Listen to this article
Good morning and welcome back to work if you weren’t in last week.
This week kicks off with more to-ing and fro-ing between Nasdaq and the London Stock Exchange ahead of the first closing date for Nasdaq’s bid on Thursday. This morning’s response to the LSE defence document, published over Christmas, is aggressive. Not only does it accuse the LSE of “milking its dominant position” and making “derisory” cost cuts. Nasdaq also says, for the first time publicly I think, that if its bid fails it might sell its 29 per cent stake. “Without Nasdaq your LSE shares would be worth far less,” it says on the cover. Again, the US exchange urges LSE shareholders to accept its £12.43 offer, arguing it is “full and fair”. LSE shares have been drifting down since the middle of December. Today, despite talk at the weekend and this morning of very strong trading figures coming out this week, LSE shares are off another penny at £12.82. But Nasdaq still has work to do.
A very strong trading statement from Michael Page has driven the shares in the recruitment company up almost 5 per cent this morning. Q4 gross profits would be nearly a third higher than last year, it said.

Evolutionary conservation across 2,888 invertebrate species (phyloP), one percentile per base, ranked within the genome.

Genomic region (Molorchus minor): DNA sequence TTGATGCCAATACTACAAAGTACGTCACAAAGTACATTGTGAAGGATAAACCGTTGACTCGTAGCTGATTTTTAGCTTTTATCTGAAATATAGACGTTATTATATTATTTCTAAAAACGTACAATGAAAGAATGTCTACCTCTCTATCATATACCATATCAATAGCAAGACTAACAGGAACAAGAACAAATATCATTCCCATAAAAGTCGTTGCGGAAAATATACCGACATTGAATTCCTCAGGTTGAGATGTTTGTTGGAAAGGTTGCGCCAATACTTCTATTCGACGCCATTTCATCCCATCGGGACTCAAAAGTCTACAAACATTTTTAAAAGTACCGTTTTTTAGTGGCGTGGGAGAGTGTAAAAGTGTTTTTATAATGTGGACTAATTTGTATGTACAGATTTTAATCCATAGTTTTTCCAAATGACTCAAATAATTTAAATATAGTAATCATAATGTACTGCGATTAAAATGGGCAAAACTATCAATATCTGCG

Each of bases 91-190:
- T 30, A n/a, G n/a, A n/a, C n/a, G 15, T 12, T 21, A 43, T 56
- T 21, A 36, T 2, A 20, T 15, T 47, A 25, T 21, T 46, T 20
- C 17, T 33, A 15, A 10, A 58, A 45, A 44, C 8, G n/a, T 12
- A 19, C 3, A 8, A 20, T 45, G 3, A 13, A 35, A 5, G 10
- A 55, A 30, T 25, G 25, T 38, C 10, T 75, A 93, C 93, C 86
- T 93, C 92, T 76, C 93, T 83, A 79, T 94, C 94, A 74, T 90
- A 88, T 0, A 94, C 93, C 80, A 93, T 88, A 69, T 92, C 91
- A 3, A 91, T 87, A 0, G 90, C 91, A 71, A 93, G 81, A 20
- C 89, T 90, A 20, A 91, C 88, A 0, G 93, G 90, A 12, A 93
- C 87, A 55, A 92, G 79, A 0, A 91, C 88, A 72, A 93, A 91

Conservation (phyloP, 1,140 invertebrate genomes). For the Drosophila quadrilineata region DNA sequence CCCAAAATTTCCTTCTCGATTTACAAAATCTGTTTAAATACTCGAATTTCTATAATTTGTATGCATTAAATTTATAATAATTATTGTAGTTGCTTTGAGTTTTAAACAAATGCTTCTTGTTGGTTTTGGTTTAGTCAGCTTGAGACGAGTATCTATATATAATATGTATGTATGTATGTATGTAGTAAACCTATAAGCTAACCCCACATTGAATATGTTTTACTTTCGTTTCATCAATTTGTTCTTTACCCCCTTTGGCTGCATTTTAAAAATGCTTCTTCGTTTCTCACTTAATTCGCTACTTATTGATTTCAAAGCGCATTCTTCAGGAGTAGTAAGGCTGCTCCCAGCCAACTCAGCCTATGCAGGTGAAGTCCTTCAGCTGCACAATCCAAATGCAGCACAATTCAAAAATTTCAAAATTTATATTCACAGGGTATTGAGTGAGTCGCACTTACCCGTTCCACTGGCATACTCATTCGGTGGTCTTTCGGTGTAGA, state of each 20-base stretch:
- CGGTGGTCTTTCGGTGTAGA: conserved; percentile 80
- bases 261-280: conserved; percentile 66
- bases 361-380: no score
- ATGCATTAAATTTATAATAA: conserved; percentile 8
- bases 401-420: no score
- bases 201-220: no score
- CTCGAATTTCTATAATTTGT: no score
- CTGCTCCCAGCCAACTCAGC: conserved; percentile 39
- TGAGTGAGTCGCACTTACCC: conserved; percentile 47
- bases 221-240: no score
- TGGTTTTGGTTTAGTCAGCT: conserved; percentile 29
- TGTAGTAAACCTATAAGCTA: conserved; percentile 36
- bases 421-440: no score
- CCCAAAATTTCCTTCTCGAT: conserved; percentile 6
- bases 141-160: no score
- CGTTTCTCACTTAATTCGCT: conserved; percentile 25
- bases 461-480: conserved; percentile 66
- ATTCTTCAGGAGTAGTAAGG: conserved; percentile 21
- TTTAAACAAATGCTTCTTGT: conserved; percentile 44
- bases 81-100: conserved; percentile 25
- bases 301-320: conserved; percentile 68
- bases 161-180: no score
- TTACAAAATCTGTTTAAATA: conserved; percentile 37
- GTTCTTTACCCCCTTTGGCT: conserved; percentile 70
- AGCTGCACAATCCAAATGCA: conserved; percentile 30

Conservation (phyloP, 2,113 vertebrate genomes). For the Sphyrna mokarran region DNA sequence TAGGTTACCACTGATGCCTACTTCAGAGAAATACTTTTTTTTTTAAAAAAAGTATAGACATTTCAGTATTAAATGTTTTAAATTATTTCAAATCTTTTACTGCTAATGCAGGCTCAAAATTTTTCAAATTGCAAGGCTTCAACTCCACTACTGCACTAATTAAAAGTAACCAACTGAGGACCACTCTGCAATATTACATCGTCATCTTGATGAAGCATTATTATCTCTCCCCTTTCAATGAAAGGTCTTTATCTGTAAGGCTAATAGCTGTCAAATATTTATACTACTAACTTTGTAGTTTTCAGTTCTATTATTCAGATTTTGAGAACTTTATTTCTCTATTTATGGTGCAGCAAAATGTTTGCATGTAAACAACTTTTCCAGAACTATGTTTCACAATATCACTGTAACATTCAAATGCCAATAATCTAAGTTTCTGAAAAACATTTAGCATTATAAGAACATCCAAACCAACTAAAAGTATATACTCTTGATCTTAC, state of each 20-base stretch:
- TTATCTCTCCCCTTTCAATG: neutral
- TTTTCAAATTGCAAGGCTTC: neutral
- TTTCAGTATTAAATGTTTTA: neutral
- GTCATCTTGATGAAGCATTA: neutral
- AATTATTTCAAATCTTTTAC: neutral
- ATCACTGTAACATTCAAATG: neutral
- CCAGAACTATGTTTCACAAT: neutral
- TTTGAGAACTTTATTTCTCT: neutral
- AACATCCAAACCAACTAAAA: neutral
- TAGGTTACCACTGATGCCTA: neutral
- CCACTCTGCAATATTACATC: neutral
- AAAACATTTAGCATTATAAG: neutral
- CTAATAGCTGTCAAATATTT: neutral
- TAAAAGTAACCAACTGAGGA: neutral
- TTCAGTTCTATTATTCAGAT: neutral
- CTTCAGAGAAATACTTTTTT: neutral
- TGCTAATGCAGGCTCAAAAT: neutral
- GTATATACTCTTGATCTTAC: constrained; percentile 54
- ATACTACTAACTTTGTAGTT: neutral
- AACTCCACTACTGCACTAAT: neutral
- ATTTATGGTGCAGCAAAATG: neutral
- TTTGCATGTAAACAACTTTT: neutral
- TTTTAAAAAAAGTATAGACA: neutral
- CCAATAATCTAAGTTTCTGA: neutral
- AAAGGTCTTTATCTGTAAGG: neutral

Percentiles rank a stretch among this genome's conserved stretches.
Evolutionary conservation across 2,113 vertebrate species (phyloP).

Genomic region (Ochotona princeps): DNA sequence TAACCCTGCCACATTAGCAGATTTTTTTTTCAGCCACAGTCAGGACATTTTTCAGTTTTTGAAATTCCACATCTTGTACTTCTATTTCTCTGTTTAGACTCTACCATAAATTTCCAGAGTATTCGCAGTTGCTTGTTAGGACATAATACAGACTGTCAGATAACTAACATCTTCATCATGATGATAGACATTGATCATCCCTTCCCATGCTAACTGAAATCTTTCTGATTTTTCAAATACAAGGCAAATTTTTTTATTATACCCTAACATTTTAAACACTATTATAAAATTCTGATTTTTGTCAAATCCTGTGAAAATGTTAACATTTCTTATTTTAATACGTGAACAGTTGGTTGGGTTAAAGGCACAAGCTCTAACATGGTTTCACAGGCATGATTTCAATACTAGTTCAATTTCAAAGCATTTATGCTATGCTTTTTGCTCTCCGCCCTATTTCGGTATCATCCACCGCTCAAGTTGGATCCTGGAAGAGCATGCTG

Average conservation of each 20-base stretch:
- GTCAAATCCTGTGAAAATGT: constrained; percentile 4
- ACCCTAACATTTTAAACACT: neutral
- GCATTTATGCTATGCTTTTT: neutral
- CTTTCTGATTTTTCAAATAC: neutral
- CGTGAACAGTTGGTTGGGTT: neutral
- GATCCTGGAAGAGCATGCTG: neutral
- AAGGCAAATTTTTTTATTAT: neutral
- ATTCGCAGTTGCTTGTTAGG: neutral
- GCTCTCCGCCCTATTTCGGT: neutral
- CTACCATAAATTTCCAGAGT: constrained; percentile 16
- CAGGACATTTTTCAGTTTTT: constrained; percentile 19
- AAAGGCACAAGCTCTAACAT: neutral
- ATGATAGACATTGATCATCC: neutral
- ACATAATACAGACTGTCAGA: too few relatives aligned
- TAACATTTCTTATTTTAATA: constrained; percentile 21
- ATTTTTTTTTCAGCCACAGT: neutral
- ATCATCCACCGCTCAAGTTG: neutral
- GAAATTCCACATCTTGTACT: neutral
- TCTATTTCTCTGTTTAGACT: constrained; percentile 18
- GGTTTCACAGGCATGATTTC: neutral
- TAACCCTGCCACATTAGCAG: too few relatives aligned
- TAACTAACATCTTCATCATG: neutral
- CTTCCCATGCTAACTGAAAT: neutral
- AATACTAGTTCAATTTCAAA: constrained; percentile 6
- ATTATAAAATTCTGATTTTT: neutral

BA has confirmed the details of its pensions deal with the unions, which we wrote about in Saturday’s paper. A lively debate now begins on whether this clears the way for someone to make a bid for BA (Collins Stewart says yes) or whether foreign ownership laws and open skies talks would prevent this, as Citigroup claims.
Jessops, the seller of photographic equipment, has become the latest specialist retailer to struggle over Christmas. It said this morning that sales in the run-up to Christmas fell sharply compared with the year before because of supply problems for some of the most popular models of camera. It also blamed a lack of demand for compact digital cameras. The shares fell 13 per cent.
Check out the transcript of our interview with HSBC chairman Stephen Green. Pick you way down and you will see him admitting to “execution mistakes” in his answer to Peter Thal Larsen’s question about Household’s problems. He also admits to being slow off the mark in eastern Europe but sounds quite aggressive about the insurance business. Investment banking, he thinks, “earns at least the group average return on investment, it’s just fine” – which is a long way short of exciting. That the chairman of a bank as conservative as HSBC should have chosen to defend his bank’s record during its close period indicates how jumpy he feels about how badly it is perceived at the moment. We’ll have more to say about all this in tomorrow’s paper.
Get alerts on Columnists when a new story is published